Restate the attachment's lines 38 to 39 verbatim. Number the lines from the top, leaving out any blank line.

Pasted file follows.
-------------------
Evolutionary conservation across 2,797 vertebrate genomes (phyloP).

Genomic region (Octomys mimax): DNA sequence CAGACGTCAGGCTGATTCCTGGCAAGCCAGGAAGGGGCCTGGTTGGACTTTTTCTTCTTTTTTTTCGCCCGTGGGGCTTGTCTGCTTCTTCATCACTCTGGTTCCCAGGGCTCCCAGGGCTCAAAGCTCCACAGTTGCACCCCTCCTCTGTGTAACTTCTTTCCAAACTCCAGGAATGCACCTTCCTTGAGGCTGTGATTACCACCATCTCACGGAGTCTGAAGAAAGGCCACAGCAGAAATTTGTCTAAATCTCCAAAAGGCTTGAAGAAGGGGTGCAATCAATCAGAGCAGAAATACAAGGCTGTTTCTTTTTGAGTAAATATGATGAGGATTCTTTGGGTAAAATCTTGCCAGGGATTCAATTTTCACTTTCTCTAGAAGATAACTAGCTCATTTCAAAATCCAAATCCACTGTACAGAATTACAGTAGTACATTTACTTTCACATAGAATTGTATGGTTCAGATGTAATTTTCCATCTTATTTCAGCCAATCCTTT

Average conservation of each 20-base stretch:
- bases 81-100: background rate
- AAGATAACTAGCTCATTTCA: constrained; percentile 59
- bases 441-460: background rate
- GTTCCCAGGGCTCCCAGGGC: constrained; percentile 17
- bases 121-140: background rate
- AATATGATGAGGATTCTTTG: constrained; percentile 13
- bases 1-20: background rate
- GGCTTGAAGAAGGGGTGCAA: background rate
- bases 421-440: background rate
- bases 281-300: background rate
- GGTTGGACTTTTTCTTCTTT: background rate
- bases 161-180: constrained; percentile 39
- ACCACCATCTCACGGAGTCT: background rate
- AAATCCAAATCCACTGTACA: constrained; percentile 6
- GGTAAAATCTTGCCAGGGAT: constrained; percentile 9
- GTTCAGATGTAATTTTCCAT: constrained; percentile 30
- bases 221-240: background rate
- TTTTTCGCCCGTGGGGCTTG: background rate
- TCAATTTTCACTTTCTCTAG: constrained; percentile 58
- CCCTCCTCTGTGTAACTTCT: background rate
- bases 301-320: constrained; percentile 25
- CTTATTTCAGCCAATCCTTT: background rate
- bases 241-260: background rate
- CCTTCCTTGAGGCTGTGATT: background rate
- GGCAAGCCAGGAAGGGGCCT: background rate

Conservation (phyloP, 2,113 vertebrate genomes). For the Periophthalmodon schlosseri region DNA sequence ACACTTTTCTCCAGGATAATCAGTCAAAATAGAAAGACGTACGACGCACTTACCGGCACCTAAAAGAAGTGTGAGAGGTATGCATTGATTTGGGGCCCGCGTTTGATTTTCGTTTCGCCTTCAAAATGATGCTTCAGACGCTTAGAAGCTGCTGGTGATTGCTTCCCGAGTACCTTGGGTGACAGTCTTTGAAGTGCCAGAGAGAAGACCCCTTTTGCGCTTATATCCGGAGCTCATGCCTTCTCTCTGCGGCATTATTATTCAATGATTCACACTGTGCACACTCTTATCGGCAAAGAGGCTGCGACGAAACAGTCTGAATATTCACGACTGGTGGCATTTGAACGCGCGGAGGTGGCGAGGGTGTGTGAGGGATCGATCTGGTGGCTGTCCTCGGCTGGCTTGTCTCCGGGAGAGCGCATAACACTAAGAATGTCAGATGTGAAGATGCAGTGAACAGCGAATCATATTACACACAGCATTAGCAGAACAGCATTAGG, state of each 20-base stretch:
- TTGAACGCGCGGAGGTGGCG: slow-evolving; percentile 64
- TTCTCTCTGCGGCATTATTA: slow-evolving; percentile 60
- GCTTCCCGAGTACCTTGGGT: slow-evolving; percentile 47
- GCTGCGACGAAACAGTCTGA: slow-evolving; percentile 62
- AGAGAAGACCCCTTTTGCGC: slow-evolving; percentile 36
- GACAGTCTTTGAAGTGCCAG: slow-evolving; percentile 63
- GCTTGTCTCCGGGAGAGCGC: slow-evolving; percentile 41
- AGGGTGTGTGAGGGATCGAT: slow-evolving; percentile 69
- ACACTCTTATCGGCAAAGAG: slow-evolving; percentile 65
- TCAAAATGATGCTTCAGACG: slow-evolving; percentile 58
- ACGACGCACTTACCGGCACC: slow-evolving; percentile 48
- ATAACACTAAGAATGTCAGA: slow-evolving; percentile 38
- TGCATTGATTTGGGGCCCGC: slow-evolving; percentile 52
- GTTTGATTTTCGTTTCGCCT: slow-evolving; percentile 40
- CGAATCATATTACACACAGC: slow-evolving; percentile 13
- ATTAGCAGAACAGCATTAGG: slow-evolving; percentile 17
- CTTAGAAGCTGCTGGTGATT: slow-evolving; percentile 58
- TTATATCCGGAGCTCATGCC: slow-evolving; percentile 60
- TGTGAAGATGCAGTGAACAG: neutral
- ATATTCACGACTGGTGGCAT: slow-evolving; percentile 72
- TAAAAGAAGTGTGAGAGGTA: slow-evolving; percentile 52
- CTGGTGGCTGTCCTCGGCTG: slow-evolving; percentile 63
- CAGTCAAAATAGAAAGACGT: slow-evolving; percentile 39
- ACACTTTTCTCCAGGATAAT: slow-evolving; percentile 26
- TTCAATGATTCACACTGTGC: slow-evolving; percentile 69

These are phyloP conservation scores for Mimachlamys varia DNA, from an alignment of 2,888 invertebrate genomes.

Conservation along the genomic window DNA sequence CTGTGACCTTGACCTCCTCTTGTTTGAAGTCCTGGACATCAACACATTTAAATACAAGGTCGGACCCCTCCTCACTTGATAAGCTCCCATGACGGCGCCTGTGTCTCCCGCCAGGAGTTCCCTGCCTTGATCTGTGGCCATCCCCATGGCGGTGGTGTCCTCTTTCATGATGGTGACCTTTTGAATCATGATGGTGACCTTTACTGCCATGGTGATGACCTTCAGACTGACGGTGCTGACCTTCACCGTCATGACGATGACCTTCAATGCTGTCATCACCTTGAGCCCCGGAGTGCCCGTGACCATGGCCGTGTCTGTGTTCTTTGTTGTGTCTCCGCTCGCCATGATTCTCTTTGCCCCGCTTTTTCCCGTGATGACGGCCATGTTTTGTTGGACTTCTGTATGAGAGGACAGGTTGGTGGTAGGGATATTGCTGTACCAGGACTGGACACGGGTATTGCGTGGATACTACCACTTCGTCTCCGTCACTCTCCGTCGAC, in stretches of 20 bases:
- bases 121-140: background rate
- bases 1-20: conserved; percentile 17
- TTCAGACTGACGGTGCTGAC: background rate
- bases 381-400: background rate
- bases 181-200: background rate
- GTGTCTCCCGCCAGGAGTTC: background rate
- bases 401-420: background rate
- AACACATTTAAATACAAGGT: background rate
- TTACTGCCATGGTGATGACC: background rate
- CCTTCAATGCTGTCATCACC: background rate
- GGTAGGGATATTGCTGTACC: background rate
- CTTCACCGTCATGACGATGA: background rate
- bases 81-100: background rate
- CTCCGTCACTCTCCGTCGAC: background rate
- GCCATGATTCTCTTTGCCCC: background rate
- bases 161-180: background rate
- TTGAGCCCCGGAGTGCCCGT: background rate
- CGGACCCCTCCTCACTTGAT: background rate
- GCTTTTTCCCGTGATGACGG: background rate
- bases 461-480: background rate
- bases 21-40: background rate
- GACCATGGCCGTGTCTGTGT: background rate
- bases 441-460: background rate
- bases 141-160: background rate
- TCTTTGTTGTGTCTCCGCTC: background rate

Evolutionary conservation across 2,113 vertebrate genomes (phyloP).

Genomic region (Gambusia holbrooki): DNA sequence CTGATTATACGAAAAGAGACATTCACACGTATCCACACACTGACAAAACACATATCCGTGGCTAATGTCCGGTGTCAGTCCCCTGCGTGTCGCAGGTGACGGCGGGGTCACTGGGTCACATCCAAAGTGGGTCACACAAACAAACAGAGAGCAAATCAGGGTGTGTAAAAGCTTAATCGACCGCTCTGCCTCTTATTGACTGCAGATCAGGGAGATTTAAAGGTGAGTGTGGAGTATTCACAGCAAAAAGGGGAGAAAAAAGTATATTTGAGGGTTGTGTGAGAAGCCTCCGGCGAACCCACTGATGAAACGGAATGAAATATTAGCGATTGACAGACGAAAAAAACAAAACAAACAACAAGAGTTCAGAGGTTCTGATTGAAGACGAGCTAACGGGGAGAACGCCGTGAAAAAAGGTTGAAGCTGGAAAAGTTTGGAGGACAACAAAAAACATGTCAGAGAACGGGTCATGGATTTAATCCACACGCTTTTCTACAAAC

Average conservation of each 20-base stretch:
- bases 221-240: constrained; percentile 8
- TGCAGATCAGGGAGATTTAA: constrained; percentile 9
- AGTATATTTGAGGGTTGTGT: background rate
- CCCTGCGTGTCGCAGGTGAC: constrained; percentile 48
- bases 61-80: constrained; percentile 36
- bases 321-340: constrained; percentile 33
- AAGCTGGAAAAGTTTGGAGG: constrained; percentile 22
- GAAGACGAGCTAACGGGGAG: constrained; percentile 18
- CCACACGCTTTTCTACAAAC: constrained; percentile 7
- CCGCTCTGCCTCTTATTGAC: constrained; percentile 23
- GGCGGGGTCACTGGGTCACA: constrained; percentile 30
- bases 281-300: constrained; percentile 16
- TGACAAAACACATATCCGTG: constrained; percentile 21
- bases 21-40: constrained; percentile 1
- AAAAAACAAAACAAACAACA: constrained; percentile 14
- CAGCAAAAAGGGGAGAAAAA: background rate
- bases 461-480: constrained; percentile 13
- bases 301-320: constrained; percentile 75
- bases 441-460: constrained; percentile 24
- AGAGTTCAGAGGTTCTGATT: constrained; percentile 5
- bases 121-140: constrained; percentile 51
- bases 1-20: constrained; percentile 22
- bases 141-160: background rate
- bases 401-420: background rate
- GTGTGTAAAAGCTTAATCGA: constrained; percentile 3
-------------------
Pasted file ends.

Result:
- ACACTCTTATCGGCAAAGAG: slow-evolving; percentile 65
- TCAAAATGATGCTTCAGACG: slow-evolving; percentile 58